Warning: Possible spoilers for the Game of Thrones series finale below.

“First, a quick Westeros history lesson. Robert’s Rebellion took place roughly 20 years before the events of Game of Thrones. It was a civil war in which an alliance of Starks (led by Ned) and Baratheons (led by Robert) took down King Aerys II Targaryen (aka the Mad King) with an assist from the Lannisters after Jaime renounced his position as Kingsguard and stabbed Aerys in the back, literally.

“Ok, so we know that’s a lot to remember, but there’s one more important detail: The rebellion began because Prince Rhaegar Targaryen (the Mad King’s son) allegedly kidnapped Ned’s sister, Lyanna Stark, who was supposed to marry Robert. Lyanna ended up dying under mysterious circumstances. Then, Robert became king and married Cersei Lannister instead, and the rest is HBO’s Game of Thrones.

“Got it? Great. Now here’s how the story of Robert’s Rebellion could repeat itself in the Game of Thrones series finale. Step one already happened in Episode 5 when Daenerys Targaryen burned down the entire city of King’s Landing (just like her Mad King father wanted to do) and became the Mad Queen, but in Episode 6, she could go even further.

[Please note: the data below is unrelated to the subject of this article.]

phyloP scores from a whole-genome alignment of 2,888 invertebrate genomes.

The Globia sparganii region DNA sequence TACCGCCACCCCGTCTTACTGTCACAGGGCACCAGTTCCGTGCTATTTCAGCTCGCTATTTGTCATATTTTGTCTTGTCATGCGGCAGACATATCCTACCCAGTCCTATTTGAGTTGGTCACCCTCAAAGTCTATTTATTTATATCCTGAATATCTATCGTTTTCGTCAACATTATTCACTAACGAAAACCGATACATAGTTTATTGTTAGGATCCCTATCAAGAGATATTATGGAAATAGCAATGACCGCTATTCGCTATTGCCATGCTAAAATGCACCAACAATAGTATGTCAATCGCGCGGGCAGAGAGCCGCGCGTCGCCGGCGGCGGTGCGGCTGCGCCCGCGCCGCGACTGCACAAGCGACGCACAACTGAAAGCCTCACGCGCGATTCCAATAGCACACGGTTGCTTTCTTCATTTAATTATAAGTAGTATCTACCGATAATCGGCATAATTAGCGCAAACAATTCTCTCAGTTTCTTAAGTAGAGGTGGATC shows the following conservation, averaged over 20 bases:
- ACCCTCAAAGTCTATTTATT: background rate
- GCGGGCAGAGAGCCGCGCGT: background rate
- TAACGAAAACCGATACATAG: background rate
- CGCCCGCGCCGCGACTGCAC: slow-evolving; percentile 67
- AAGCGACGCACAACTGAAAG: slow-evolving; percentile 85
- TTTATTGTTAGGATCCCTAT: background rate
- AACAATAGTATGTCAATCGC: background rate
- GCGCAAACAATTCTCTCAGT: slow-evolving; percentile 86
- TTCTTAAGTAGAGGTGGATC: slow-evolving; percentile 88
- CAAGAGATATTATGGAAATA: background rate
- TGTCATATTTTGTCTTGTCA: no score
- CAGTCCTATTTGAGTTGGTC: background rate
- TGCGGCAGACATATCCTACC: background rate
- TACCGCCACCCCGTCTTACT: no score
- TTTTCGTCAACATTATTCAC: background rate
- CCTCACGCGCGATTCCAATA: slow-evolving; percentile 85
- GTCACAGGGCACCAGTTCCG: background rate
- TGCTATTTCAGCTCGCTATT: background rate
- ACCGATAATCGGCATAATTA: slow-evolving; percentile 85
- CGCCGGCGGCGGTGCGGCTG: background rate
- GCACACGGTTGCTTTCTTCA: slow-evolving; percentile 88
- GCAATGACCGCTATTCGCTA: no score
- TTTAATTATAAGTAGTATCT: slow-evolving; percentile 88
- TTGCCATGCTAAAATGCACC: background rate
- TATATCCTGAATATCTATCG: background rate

“It’s not hard to imagine that Dany could aim her newfound rage at another Stark in the next episode, accusing Sansa Stark of treason and arresting her. In response, the remaining Starks (Jon Snow, Arya, and maybe Bran) would likely rebel against their new queen. That’s where the Baratheons come in.

“King Robert is long dead, but in Season 8, Episode 4, Daenerys officially proclaimed Robert’s bastard son, Gendry, to be a true Baratheon and Lord of the Stormlands, a kingdom just south of the Westeros capital that was traditionally ruled by House Baratheon. Gendry may owe Dany a favor, but if she goes Mad Queen and tries to kill Sansa, we have a feeling he’ll side with the Starks in open rebellion.

“The only missing piece of the puzzle is a Lannister to deliver the killing blow. In Robert’s Rebellion, that was Jaime, who was essentially working as private security for King Aerys at the time. Jaime might be dead, but his brother, Tyrion, is still alive. More importantly, he’s Dany’s most trusted advisor, putting him in the perfect position to stab her in the back if it comes to it.

“Finally, if history truly does repeat itself, Gendry will end up on the Iron Throne to become King of Westeros. Of course, that assumes Jon will decline his rightful claim to the throne, but as he’s stated before, he has no interest in ruling.

“Confused? I know that was a lot, so here’s a quick and dirty breakdown:

A ‘mad’ Targaryen was in charge: Aerys → Daenerys
A Stark is taken prisoner: Lyanna Stark is “stolen” → Dany accuses Sansa of treason
The Starks and Baratheons team up to rebel: Ned + Robert → Jon/Arya + Gendry